Facts About Postmenopausal Osteoporosis

What is osteoporosis? This is a condition in which the bone experiences   a gradual loss of bone density. It makes bones fragile and weak thus increasing the risk of fracture. Postmenopausal osteoporosis occurs mostly in women who have reached the menopause stage, that is, women ranging from 51-75 years but can equally occur earlier or later. The disease is mainly brought about due to lack of a primary hormone, estrogen which activates bone formation in women.

Remodeling is the continuous breaking down and rebuilding of bones in adults. Before 30 years of age the mass of bones gradually increases due active build up than break down of bones. In women the bone building process is effected by the estrogen and is achieved most in their 20,s  gradually deteriorates  in their 30,s. Bone loss in women is accelerated  after  menopause due to lack of  estrogen  formation . This defect reduces the ability of women to form new bones. According to research women in the menopause stage experience up to 2 % lose of bone mass especially during their initial 3-6 years after menopause.

For many years we have known that there are differences of postmenopausal osteoporosis are not same to every woman. Asian and white women are at greater risk of getting osteoporosis than the Black and Hispanic women. Women who are thin women are particularly more susceptible to the disease because they got smaller bones than women who are heavy, even in their 20s their bones are at their strongest stage. Secondly, thin women have less fat compared to heavier women. It’s believed that a woman having fat tissue activates estrogen faster than the thin women. So, women having less fat have a less ability to activate estrogen.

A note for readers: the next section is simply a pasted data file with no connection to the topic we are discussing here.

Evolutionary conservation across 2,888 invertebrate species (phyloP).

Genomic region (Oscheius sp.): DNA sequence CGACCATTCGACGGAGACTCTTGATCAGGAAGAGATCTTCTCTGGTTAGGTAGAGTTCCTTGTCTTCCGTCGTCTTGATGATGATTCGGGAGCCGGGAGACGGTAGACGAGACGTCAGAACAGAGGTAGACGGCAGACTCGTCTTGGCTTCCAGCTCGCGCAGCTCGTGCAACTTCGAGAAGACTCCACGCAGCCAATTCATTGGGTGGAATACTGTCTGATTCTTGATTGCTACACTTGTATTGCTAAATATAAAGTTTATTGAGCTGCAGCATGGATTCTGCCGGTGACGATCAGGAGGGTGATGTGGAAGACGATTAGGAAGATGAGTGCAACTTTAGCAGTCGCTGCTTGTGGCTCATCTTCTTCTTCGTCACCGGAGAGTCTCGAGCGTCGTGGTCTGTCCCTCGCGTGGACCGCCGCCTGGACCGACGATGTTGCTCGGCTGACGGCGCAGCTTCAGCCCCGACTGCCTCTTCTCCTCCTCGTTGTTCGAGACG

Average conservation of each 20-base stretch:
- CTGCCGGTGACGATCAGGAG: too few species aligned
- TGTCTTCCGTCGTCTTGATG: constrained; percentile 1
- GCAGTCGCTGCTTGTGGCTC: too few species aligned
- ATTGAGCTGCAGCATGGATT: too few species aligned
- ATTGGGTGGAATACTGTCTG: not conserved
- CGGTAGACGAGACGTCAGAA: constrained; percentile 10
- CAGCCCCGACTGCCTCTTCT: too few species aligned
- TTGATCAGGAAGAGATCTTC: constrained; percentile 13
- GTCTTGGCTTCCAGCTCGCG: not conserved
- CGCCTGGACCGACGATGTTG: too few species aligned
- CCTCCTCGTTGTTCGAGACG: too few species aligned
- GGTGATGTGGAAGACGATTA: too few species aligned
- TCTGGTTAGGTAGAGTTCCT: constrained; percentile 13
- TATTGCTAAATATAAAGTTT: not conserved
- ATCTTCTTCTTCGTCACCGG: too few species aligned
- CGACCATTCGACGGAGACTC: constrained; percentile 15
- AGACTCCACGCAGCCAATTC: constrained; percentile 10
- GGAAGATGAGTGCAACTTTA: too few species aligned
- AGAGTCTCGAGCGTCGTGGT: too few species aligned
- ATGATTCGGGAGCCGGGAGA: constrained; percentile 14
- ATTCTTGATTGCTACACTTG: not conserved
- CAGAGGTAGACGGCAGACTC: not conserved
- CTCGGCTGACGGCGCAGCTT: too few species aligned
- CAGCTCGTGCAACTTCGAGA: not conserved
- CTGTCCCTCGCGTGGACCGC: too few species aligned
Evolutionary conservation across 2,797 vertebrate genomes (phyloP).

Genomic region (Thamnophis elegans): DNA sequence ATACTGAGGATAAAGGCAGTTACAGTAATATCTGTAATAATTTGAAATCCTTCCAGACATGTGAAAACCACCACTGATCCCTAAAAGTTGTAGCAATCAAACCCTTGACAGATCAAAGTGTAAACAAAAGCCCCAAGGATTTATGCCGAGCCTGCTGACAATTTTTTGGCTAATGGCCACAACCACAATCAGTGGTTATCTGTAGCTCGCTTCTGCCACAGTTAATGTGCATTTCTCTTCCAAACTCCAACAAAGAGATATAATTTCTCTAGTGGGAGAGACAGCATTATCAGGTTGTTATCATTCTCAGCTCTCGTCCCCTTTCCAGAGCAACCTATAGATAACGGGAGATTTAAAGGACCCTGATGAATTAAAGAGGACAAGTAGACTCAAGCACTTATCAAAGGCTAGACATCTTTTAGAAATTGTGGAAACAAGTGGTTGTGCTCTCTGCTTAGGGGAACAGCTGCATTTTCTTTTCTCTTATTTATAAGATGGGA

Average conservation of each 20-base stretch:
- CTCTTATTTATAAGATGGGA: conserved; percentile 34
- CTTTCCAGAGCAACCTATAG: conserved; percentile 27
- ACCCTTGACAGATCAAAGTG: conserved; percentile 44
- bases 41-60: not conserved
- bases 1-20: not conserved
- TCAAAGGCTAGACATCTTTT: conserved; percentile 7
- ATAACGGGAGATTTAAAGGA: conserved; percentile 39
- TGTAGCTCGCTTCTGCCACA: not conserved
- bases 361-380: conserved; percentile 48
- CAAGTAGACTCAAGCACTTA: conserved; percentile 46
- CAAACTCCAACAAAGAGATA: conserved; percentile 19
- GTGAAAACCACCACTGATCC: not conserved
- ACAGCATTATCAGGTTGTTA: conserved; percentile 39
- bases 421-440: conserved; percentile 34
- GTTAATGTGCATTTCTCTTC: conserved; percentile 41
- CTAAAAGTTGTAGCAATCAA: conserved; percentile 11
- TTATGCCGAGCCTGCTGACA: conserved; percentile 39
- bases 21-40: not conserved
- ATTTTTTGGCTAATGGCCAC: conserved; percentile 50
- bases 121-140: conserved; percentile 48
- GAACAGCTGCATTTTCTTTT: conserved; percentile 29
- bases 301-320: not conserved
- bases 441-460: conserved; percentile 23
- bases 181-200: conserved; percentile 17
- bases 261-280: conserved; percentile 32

New statistics reveal that the incidence of this infection among postmenopausal women is rising. For example, it is approximated that this disease affects seventy five million older women in Europe, Japan and U.S.  In the U.S.A, an estimated thirty million older women have osteoporosis. Each year, 1.5 million bone mass fractures occur in United States of America, and the health care costs associated with the fractures are estimated to be $18 billion per year. Almost half of all women and a third of men age 50 and above will suffer an osteoporosis fracture in the remaining lifetime. Osteoporosis and low bone mass is believed to be a major public health calamity for 44 million Americans who are aged 50 and above. By the year 2010, that number is expected to rise to over 50 million people.

Although postmenopausal osteoporosis is one of the silent diseases, it exhibits symptoms namely fractures of the hip, arm and vertebrate. In U.S, osteoporosis hip fractures account for 300, 000 hospitalized victims each year. This is bout 20% of postmenopausal women who suffer a hip fractures and die within a year.

Without doubt, the new statistics shows an epidemic of osteoporosis in postmenopausal women. In U S, 30 million women have low bone mass or osteoporosis. By 2010, the disease is predicted to be a major public health treat.

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